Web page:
Amazon’s purchase of Goodreads created some hysteria. What would happen to the site? Would it essentially become another arm of Amazon? Would Amazon basically be spying on people to learn what they like to read? Eh, I don’t know. I think we are all plenty spied on by merchants, especially online. I don’t expect to keep my preferences private when I’m wandering all through cyberspace.
Amazon has already changed the world of books. Basically, Amazon has made traditional publishing companies poop themselves. No longer do new writers have to bang their heads on the doors of those hallowed halls. They can publish their own books, and sell them. Established writers are wandering off the farm, too. They are self publishing both their old and their new material. In addition to books, Amazon sells virtually everything you could ever hope to buy, and they are even stepping on eBay’s toes by letting at-home vendors sell.
So, Jaye Manus and I were discussing this and, frankly, laughing about it, when we started saying, “What if Amazon REALLY took over?” Thus was born JUNK MAIL, my vision of Amazon making the zombie apocalypse a little more survivable. It’s a twenty-something page short story, and it’s available as an ebook through, of course, Amazon.com
Special shout out to Jaye. She’s writer, she’s an ebook genius, and she’s a fun, fun girl. Together, we plot our own version of world domination, and it’s a blast.
With the Governor of Woodbury knocking on the prison gates, Rick Grimes has decided to take his son on a road trip. Michonne, Rick and Carl go looking for guns. Rick seems entirely confident that they will find guns, which is confusing until we realize that Rick is remembering the guns back in his old hometown. On the way there, the little band drives remorselessly away from a survivor who runs behind their car, screaming for help. This ain’t no trip to the beach.
Not surprisingly, there are no guns left in the police station that Rick used to police. On their way to check other places, Rick and company discover a compound festooned with junky booby traps. It becomes obvious who took the guns when the compound’s occupant opens fire with an automatic weapon. The surprise in the episode is that the gunman proves to be Morgan, the man who saved a bewildered Rick’s life during the first episode of the show.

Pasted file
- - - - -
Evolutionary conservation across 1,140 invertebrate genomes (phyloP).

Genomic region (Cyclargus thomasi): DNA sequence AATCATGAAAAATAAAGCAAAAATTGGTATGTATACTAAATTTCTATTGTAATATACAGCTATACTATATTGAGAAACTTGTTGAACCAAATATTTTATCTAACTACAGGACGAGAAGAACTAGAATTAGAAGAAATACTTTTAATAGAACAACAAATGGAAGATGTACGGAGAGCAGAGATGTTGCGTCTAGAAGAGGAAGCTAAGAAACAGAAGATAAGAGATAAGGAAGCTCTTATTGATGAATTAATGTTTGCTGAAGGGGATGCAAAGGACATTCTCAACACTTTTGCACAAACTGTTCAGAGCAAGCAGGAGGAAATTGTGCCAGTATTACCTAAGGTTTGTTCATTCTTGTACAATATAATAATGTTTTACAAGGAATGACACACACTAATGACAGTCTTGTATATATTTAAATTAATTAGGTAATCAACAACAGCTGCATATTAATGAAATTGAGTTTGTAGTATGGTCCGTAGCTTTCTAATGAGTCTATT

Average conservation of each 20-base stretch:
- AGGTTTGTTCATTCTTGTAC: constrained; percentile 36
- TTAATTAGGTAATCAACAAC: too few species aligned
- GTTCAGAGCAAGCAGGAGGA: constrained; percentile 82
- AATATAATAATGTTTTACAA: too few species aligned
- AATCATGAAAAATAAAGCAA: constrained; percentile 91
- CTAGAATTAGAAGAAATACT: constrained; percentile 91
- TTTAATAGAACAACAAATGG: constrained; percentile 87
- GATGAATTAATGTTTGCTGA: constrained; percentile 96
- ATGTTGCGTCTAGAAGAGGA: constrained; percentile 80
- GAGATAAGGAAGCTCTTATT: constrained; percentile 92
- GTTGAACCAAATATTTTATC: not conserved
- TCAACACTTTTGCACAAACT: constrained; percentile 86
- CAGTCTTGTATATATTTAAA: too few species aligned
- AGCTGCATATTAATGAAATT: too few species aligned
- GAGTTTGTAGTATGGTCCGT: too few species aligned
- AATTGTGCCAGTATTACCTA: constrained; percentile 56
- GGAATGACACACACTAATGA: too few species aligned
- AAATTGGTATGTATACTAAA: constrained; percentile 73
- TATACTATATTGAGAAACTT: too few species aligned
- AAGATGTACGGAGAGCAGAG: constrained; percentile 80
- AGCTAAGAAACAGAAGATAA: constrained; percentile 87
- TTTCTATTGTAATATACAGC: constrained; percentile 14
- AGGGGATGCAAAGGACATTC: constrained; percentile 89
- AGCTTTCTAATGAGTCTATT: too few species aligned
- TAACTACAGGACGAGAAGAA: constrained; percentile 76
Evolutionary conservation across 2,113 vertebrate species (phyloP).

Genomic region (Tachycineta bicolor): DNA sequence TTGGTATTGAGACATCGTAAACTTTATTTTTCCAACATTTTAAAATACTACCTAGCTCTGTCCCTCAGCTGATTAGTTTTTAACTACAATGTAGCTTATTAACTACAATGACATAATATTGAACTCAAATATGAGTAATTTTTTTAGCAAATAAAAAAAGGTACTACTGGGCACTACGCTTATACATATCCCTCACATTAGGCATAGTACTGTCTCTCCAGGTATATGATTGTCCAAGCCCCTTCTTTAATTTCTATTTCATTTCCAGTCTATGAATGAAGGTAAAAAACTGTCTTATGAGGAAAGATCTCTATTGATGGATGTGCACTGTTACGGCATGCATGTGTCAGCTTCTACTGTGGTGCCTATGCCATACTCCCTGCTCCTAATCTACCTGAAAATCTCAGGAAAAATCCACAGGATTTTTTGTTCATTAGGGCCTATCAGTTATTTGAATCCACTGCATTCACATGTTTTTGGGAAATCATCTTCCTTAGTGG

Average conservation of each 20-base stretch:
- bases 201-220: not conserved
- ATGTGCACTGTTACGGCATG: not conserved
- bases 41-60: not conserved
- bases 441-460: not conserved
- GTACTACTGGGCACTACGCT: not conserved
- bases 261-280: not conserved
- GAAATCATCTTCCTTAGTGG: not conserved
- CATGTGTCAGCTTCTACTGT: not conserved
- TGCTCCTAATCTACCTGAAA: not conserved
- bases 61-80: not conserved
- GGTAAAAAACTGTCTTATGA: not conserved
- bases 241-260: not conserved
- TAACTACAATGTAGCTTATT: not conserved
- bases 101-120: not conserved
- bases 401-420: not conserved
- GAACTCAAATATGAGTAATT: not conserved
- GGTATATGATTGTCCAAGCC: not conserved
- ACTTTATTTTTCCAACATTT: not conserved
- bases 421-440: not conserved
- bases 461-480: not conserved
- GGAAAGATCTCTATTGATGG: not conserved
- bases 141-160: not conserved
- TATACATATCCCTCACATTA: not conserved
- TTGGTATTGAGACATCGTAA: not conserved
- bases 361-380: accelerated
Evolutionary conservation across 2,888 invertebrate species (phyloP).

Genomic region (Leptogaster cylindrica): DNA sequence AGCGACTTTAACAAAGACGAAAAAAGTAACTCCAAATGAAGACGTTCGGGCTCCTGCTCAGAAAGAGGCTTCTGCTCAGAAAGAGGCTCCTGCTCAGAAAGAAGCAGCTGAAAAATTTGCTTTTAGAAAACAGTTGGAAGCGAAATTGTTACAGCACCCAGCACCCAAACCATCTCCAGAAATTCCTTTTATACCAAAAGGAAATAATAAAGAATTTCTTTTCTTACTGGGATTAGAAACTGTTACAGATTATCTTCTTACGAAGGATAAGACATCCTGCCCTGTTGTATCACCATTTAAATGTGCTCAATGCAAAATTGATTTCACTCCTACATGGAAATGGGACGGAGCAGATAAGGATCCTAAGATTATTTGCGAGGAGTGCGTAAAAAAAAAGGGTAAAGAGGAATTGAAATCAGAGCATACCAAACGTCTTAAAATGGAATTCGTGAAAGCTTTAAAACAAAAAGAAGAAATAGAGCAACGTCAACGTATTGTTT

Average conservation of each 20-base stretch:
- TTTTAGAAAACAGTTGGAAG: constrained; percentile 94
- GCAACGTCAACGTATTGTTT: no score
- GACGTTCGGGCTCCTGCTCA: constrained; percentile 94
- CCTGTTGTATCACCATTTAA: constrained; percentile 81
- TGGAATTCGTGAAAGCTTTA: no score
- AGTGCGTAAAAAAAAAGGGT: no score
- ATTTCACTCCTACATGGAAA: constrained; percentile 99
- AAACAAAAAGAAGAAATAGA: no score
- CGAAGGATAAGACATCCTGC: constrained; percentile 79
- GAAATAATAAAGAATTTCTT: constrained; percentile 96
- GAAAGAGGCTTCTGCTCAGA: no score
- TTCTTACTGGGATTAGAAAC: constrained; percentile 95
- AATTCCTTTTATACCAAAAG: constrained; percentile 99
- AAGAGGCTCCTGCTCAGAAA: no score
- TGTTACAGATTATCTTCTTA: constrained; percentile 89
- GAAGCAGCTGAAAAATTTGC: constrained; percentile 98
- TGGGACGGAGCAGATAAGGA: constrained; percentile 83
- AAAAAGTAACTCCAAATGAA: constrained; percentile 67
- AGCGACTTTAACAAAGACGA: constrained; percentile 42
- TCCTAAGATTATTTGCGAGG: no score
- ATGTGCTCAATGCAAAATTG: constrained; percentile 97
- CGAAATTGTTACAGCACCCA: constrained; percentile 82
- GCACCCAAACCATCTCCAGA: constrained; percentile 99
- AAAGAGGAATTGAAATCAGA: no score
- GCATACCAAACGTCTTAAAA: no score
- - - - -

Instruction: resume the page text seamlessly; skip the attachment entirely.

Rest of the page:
Poor Morgan has had such a horrible zombie apocalypse that Rick seems absolutely lucky by comparison. The walker wife he couldn’t bear to kill attacked his son, and Morgan was forced to kill them both. Consumed by loneliness and guilt, he has become a kind of serial killer, except the victims he lures and traps are already dead.
Rick invites Morgan to join his people at the prison, but Morgan declines. Maybe he knows that the prison group already has their quota of nuts (Rick). Maybe he knows that he is too nuts to fit in with other people. His remaining skills seem to be killing walkers and writing crazy stuff on walls.
“Clear” is actually the best episode that The Walking Dead has offered us in a while. We get some much-needed character development for Michonne when she tags along with Carl on his secret mission to retrieve the one photo that still exists of his shattered family. Both Michonne and Carl have been little more than hard people doing hard things all season, and their budding friendship in this episode is a refreshing relief.
We get a little of Rick back, too. Morgan is his unflattering mirror. Like Rick, he’s useful in a murderous sort of way, but crazy fuckers are terrible for group dynamics and morale. And, they totally screw up situations that call for diplomacy rather than screaming crazy-talk. Rick actually has a conversation with Michonne, before they return to the prison. We haven’t seen Rick really talk to anyone who isn’t a hallucination in a long time.
The great part about “Clear” is that a little relief isn’t a cure. These people aren’t going to go back to being who they were. The old Rick would have knocked Morgan out and dragged him to the prison for his own good rather than leaving him in his lonely hell. And that clear-eyed, selfish, survivalist cruelty is the last thing we see in the episode, when the survivors come upon the smear of blood that once was the man they didn’t stop to rescue. This time, they do stop… to grab the dead man’s backpack.